6 Tax Credits That You Shouldn't Overlook

Here are 6 tax credits that can help you with the cost of education, child care, and improving your home.

Tax credits are different from deductions in that unlike deductions (which reduce the amount of income you’re required to pay tax on)—credits lower the actual amount of tax you need to pay.

Most are for low or moderate income individuals and families, but if you qualify—the Consumerist Tax Cat says: Don’t overlook them!

Here is information about 6 tax credits that you may qualify for, and how to get them, from the IRS:

1) Earned Income Tax Credit
This credit s for low to middle-income workers and their families. Working families who make less than $39,783 and childless workers with incomes under $14,590 may qualify. To help figure out if you qualify for this credit, click here.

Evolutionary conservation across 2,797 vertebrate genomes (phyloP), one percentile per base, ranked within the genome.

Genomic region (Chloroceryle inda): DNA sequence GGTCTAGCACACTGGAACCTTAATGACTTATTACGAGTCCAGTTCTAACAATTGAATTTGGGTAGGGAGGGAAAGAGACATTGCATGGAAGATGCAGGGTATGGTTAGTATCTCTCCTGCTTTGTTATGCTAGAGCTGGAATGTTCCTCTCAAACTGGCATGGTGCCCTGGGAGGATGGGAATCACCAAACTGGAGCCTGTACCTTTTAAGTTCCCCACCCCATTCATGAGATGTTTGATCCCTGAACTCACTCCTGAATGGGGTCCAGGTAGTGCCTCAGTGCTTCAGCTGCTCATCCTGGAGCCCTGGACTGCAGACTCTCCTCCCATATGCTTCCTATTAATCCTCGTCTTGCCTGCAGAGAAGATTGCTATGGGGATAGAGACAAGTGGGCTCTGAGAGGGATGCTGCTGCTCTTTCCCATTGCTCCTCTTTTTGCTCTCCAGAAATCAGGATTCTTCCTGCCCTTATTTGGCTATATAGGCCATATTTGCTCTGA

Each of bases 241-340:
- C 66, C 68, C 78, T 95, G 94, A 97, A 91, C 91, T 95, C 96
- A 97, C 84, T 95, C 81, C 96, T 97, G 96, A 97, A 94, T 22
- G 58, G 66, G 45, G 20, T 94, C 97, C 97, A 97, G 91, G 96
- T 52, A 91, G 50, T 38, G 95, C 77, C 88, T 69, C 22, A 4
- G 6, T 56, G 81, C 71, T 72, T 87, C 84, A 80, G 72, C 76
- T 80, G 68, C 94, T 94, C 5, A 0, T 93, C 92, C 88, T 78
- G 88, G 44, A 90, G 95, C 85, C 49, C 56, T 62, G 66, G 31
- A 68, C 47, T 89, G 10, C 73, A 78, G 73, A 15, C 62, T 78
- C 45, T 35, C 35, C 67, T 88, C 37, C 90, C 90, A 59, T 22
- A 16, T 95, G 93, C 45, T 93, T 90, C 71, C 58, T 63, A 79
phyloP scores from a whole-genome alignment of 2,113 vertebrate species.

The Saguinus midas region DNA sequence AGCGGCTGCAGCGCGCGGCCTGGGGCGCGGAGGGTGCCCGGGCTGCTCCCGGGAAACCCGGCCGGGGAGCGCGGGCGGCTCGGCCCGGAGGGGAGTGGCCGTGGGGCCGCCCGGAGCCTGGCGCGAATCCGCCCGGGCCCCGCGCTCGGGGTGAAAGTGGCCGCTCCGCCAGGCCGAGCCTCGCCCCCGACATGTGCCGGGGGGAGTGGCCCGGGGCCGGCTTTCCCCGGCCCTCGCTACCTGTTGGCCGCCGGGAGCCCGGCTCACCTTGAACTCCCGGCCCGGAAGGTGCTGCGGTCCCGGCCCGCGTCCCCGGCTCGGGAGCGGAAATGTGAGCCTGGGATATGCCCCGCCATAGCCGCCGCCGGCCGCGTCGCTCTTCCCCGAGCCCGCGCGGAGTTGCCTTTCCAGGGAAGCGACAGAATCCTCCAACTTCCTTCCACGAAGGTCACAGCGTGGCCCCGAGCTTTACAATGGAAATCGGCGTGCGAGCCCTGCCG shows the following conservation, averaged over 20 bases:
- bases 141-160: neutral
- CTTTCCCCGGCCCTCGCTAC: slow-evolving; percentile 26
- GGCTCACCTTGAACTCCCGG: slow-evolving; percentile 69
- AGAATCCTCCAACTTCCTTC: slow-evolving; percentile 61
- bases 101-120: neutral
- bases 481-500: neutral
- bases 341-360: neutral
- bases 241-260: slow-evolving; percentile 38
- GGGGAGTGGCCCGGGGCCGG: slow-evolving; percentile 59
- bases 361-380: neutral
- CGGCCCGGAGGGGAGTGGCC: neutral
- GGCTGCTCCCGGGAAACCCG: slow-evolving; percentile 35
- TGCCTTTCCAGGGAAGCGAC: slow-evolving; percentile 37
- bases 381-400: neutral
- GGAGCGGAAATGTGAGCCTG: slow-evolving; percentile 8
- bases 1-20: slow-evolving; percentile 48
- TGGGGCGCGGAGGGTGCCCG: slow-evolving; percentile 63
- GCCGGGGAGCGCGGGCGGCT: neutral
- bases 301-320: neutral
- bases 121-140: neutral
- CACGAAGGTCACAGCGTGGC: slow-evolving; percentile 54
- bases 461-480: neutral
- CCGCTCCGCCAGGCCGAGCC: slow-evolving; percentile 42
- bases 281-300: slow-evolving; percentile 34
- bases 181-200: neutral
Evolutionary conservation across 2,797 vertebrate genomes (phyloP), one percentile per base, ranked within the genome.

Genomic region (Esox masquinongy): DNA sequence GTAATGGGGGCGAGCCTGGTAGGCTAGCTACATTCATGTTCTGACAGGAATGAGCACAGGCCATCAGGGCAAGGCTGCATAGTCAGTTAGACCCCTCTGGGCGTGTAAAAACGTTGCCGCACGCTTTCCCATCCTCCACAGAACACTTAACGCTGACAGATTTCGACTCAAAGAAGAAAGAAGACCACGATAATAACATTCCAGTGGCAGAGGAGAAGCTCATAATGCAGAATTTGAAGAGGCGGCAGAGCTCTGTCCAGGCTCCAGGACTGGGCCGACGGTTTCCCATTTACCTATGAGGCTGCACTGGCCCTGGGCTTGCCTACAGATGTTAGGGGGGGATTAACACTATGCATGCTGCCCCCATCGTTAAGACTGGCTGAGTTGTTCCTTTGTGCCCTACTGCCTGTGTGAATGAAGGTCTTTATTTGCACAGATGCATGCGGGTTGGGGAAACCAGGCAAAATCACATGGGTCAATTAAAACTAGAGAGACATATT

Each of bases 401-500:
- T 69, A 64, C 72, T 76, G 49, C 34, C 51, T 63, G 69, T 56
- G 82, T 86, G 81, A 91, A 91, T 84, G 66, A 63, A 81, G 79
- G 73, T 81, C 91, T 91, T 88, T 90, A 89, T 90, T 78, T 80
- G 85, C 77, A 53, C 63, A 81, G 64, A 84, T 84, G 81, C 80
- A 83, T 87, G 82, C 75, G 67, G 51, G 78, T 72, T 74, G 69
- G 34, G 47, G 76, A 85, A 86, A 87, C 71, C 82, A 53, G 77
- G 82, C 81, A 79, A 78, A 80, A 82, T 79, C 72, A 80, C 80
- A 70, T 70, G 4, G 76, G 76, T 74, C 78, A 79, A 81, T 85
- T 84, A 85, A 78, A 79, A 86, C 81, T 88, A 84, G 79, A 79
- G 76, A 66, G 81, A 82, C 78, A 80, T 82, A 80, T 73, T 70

2) Child Tax Credit
If you’ve got a kid under 17, you probably qualify for this credit, says the IRS. This credit is in addition to the deduction that you take for each dependent and is different from the “Child Care Credit.” Questions? Click here.

3) Education Credits
If you’re enrolled at least half-time in a post-secondary school, you may be able to take the Hope credit or the lifetime learning credit. Watch out, the IRS says, you can’t deduct your tuition and fees and take these credits, so be careful to choose the right one. To figure out if you qualify for these credits, click here.

4) Child Care Expense Credit
If you have a child under 13 who you pay someone to care for, you are probably able to take this credit, says the IRS. You may also qualify if you have a dependent who requires care who is older than 13, so read the rules carefully. Form 1040 filers claim the credit for child and dependent care expenses on Form 2441 (PDF). Form 1040A filers claim it on Schedule 2.

5) Saver’s Credit
If you have a low or moderate income and you’ve contributed to a 401k or IRA, you may be eligible for this credit. If you’ve made less than $26,000 for singles and married people who are filing separately, or $39,000 for heads of household, or $52,000 for joint filers, you might be able to take this credit. If you haven’t made any contributions yet, don’t worry—you’ve got until April 15, 2008.

6) Energy-Saving Credit